James Milner interview: Milner can laugh at ‘boring’ tweets while making a serious case for flexible England role

 

Miami

James Milner has been preparing for the humidity in Manaus at the World Cup finals with bike sessions in a heated chamber and twice-daily squad training, but yesterday he took time out to address the pressing issue: what does he think about his Twitter alter-ego @BoringMilner?

The 28-year-old is widely regarded as one of the most dedicated professionals in the elite game. A former child prodigy who could have played professional cricket, he made his debut for Leeds United at the age of 16. He was Yorkshire schoolboys’ cross-country champion, has never drunk alcohol and is a stranger to the celebrity pages, adhering to a strict creed of ultra-professionalism.

The flipside of this has been a growing reputation for being a little dull, not to mention one-dimensional - despite the best GCSE results of any top-level English footballer in history. The @BoringMilner parody account has played up to this image perfectly with more than 243,000 followers who delight in the banality of its imagined Milner tweets.

Recent examples include: “Great victory tonight. Hopefully, if I don't get home too late I'm going to pull the fridge out and give the back of it a damn good clean.” And: “When I woke up this morning I had forgot it was the last game of the season today but after about 5 minutes or so I remembered again.”

The tweet to mark his inclusion in the England squad attracted more than 5,000 retweets. “Roy rang me to say I'm in the England squad. I said Me? He said Yes. I said In the Squad? He said Yes. I said For the World Cup? He said Yes.”

A fairly intense press conference subject, even Milner permitted himself a smile when he was asked to consider the impact of @BoringMilner. He said: “It's not doing badly, whoever it is! My foundation has [only] 15,000 followers on its Twitter feed [@JM7Foundation]. It [@BoringMilner] is good fun. I've read a few of them, and some of them are very funny. My mates don't mention it, no. I'd like the James Milner Foundation to have as many followers as that.”

Did he have an idea who it might be? “We went through this [at Manchester City] wondering who it was. There were a few tweets about Asda so I was asking the masseurs where they shopped.”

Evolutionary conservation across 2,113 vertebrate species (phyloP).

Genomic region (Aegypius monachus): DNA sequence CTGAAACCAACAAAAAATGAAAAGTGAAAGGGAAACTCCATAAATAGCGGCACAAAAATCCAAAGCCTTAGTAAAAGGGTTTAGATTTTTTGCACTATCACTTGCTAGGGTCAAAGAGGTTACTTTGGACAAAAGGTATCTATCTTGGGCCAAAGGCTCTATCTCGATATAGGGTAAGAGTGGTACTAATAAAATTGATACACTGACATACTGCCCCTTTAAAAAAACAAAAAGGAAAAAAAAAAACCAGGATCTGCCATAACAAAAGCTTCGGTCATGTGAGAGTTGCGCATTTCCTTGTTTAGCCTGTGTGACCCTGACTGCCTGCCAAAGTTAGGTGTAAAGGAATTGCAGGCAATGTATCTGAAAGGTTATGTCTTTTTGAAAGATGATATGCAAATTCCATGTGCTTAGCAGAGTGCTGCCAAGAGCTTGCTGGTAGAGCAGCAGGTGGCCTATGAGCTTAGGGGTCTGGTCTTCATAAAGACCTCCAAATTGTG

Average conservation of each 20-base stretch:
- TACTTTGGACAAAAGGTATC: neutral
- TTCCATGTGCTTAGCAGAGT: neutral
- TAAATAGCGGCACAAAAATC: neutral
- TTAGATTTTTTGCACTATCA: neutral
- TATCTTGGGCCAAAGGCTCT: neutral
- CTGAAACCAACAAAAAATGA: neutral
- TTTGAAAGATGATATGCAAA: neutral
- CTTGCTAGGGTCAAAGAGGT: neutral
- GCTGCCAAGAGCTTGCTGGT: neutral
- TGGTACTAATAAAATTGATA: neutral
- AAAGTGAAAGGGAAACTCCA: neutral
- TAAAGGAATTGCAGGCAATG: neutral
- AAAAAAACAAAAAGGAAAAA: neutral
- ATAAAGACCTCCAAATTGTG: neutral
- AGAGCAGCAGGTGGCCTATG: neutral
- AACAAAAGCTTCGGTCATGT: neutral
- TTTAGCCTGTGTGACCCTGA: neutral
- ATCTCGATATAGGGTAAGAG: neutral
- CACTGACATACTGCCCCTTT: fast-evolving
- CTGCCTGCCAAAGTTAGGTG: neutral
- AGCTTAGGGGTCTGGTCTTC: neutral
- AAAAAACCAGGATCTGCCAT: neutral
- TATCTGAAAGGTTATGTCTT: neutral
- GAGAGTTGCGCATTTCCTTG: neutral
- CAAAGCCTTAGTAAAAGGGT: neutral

Did Milner himself shop in Asda? “I don't. I don't think it's someone at the club. Who knows? It's good fun. I've never got close enough to finding out who it was. I thought I had but I realised they [the person he suspected] didn't have enough banter.”

As well as the persona that has been somewhat imposed upon him, Milner has also – unfairly he argues – been pigeon-holed as a defensive midfielder. His inclusion against Italy on 14 June might divide opinion but the player himself says that the suggestion he is just a player capable of stopping the opposition is unwarranted.

“Look at the number of goals I've created in the Premier League in my career. I'm sure I'd be quite high up in that. If you can do that, create goals, but also do a job for the team defensively as well ... if I was lazy but had more energy [conserved] to go forward, what would the perception be then?

“You can look at every game, some where I've been a defensive players and others where I've had an impact. I contribute in many different ways to the team. I've played a hell of a lot of games in my career, and you can stake any argument on the stats.”

As for the teetotalism, that is unlikely to change, except in the event of a life-changing moment next month. “It's not like I'm against alcohol. It's just a decision I made and, if you've never had it, you don't miss it. I've been drenched in champagne a few times over my career. I might have a drink if England win the World Cup. That's one moment where I might.”

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